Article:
It takes a lot to psych me up to go see a horror film. There has to be something in it more than chills, whether that’s a paycheck or the recommendation of a trusted friend or a major cultural impact.
I have been hearing about “Hereditary” now for months. It got fantastic reviews. It’s got a good cast. I was hearing words like “unique” and “different” about it. I was interested enough to try to make it to a press screening (which was foiled by little league baseball duties).
And then, something interesting happened – the movie came out and the early audience reaction (as tabulated by CinemaScore) was resoundingly negative. Critics were then seeing something in this film that audiences either saw and hated or missed entirely.
Well, that only furthered my interest. How could critics feel so positive about something and critics so negative? I was sold. I had to see it.
I know I’ve talked about my watching horror before, but it’s a topic I return to, just as it’s a genre I return to, in order to try to exorcise those demons.
I am not there yet. I sat there in the theater with the pre-show running, and then the trailers, and I felt distinctly uneasy. There was a tingling on the back of my neck. The theater felt unnaturally cold. I was more than a little queasy.
Soon enough though, “Hereditary” started and I was entranced. I loved the way it mixed the images of the miniatures with the real world. I loved the way it slowly peeled back the layers of this family, as though they were an onion, with the recently deceased grandmother at the rotten core.
I loved the twists I didn’t see coming and castigated myself for not watching the trailers more closely to see if I could have figured them out early on. I loved the way Ari Aster (who wrote and directed the film) gave “Hereditary” that same something all good horror movies have – a rational, down-to-earth, common, set of occurrences that then turn into something more. Isn’t that what makes a movie scary? Being able to put yourself oh-so-easily into the shoes of these people who quickly find unspeakable things happening to them?
By the time the story in “Hereditary” veered into the supernatural, I was hooked and dying to see what was going to take place. One of the big scenes in it, however, didn’t work for me – without spoiling anything, I’m thinking of a heated discussion between Toni Collette’s Annie and Gabriel Byrne’s Steve on towards the end of the film. Even though the film had been building towards such a discussion, it still felt to me like a step or two had been missed along the way.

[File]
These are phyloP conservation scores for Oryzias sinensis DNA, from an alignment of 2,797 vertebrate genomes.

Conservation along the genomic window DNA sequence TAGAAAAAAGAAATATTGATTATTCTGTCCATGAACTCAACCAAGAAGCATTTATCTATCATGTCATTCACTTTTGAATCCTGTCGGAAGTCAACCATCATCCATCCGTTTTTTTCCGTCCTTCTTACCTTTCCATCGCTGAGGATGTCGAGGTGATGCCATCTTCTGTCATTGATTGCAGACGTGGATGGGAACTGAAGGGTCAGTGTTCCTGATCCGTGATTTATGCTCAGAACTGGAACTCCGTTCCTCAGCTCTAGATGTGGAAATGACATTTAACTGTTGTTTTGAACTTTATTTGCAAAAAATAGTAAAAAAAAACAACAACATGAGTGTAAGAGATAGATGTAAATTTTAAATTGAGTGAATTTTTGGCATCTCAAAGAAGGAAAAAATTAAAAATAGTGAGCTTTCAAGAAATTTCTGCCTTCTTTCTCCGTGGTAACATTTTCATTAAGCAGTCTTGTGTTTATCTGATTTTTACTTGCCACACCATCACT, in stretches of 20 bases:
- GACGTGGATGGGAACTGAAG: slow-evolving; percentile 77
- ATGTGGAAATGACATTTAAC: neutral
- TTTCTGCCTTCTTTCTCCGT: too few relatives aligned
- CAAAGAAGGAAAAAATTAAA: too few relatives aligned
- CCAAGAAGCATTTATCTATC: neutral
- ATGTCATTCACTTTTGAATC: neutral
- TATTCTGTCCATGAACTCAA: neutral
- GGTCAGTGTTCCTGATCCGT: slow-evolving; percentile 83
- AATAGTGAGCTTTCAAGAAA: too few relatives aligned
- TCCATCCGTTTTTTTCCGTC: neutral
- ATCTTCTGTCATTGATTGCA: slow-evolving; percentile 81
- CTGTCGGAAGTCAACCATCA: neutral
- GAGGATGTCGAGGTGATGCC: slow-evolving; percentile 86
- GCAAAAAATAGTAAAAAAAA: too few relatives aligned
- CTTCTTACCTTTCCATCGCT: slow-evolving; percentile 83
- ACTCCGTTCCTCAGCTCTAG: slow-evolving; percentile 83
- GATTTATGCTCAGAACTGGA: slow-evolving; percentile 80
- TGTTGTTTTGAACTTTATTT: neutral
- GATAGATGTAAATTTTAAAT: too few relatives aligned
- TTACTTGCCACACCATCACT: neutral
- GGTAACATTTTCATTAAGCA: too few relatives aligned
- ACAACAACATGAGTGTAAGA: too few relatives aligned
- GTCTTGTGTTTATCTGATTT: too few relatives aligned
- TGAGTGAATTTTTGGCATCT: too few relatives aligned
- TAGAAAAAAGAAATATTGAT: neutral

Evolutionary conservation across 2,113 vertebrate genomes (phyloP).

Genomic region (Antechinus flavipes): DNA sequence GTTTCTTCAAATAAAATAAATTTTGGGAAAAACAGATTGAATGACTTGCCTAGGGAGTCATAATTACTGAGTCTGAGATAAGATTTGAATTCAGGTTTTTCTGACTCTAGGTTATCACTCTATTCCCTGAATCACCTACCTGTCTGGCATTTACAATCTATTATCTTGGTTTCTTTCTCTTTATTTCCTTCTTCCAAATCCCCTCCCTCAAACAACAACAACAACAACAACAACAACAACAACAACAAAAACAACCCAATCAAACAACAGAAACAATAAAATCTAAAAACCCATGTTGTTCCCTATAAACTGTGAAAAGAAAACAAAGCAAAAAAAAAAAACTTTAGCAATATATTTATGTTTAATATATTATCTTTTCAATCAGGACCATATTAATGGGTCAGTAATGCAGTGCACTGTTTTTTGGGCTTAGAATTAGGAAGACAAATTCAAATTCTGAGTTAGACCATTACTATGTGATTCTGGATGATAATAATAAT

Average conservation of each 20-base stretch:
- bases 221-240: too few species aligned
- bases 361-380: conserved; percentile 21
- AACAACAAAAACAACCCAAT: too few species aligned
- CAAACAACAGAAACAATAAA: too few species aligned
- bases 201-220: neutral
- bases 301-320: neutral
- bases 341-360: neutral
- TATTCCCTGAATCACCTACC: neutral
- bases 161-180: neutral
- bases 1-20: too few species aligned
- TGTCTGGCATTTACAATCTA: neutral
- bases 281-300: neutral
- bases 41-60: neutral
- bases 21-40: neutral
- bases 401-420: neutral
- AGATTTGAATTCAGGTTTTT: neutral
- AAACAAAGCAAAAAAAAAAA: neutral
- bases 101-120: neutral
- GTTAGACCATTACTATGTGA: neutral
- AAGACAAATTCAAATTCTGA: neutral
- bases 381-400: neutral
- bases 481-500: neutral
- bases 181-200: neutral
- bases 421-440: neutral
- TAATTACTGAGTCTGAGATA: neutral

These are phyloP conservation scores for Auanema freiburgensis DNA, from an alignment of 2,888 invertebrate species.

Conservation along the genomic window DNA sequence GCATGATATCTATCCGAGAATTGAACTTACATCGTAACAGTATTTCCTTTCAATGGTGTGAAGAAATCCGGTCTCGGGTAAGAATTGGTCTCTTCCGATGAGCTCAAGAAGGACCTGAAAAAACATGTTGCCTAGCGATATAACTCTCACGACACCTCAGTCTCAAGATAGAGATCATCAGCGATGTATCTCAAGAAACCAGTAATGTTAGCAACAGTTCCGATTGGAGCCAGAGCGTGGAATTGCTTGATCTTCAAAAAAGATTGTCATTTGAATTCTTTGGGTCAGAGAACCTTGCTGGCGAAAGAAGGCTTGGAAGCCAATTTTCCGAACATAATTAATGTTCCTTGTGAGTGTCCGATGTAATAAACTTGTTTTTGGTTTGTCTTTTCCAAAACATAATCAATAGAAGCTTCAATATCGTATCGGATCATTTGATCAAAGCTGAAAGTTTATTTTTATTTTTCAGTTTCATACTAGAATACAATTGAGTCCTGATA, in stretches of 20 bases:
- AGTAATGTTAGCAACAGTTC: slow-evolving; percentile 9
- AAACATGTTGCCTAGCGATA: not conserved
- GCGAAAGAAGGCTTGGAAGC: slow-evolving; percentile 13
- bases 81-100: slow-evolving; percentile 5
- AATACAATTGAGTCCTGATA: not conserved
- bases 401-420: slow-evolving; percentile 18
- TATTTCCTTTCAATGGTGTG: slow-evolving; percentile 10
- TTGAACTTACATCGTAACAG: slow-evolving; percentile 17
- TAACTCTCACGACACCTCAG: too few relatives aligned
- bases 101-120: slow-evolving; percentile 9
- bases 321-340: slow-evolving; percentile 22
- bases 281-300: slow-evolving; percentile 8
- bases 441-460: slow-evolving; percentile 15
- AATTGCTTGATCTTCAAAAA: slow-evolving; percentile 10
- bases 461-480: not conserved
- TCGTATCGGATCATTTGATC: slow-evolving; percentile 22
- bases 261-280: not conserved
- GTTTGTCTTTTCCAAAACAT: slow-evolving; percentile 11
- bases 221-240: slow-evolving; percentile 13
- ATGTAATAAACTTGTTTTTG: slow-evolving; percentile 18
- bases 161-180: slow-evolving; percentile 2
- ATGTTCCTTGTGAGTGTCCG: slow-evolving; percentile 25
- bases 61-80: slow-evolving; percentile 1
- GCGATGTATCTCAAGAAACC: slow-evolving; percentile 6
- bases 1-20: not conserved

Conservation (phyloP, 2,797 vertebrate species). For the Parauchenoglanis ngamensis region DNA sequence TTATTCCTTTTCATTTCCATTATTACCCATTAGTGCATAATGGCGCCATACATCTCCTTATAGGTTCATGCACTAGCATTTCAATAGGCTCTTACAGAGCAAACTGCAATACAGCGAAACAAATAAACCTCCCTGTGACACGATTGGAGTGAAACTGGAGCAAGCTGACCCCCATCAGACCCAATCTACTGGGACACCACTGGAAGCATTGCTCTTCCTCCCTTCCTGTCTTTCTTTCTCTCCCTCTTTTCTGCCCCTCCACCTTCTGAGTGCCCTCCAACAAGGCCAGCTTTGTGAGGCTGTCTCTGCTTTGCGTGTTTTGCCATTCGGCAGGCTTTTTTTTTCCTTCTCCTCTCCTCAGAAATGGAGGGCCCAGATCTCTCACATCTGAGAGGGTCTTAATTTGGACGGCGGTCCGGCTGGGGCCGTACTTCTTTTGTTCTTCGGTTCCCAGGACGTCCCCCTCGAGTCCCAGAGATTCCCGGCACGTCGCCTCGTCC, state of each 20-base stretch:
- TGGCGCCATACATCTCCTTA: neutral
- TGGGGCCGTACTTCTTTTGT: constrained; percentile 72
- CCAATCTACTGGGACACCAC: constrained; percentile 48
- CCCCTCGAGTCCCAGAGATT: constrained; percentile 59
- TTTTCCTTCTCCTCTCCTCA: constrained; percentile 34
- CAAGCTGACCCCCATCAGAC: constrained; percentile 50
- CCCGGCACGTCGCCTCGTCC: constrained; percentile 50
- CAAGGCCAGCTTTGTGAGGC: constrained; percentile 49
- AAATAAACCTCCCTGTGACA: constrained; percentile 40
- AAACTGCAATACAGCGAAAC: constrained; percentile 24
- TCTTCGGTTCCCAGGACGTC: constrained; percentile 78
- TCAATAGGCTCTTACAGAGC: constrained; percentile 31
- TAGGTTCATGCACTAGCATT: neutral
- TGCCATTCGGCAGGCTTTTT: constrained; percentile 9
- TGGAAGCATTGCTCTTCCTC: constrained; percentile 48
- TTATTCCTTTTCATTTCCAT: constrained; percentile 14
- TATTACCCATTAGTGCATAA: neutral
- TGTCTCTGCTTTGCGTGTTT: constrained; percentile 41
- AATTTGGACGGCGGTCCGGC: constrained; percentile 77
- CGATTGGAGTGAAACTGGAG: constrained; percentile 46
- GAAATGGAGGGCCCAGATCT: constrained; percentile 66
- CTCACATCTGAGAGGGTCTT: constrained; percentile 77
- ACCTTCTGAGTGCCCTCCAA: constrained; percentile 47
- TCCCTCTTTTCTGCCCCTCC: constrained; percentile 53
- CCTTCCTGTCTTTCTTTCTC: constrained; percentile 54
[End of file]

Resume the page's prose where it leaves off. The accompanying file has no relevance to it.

On the plus side, the moment wasn’t jarring enough to pull me out of the movie and I watched agog until the credits rolled. I thoroughly enjoyed the experience although I never found it terribly frightening. It is a movie I would happily, excitedly even, watch again.
In the end though, and I’m sorry to disappoint you, I cannot figure out why audiences didn’t respond in the way critics did. It is all too easy, and I think dismissive of audiences, to say that the movie lacked jump scares and that such a lack caused the masses to dislike it. I have other, equally bad, theories: it’s a slow burn, there’s not a lot of hack-and-slash, it asks audiences to think rather than putting everything out there. All of these thoughts are too anti-audience to make me comfortable espousing them.
That said, a couple who was in the mostly empty theater with me yesterday left the movie questioning what had actually taken place, unsure of the ending. They didn’t seem to dislike it, they just didn’t understand it. I could see how, for other people, that might cause grave dislike and affect their feelings coming out of a screening. But, again, that’s just a guess. It isn’t even a hypothesis.
I will end this somewhat obtuse, disjointed, narrative with this – I would happily go see a million more films that work as well as “Hereditary.” It is a fascinating movie. I do not believe though that having seen this will cause me to hesitate any less before going into my next horror film.
Time will tell.
photo credit: A24 Films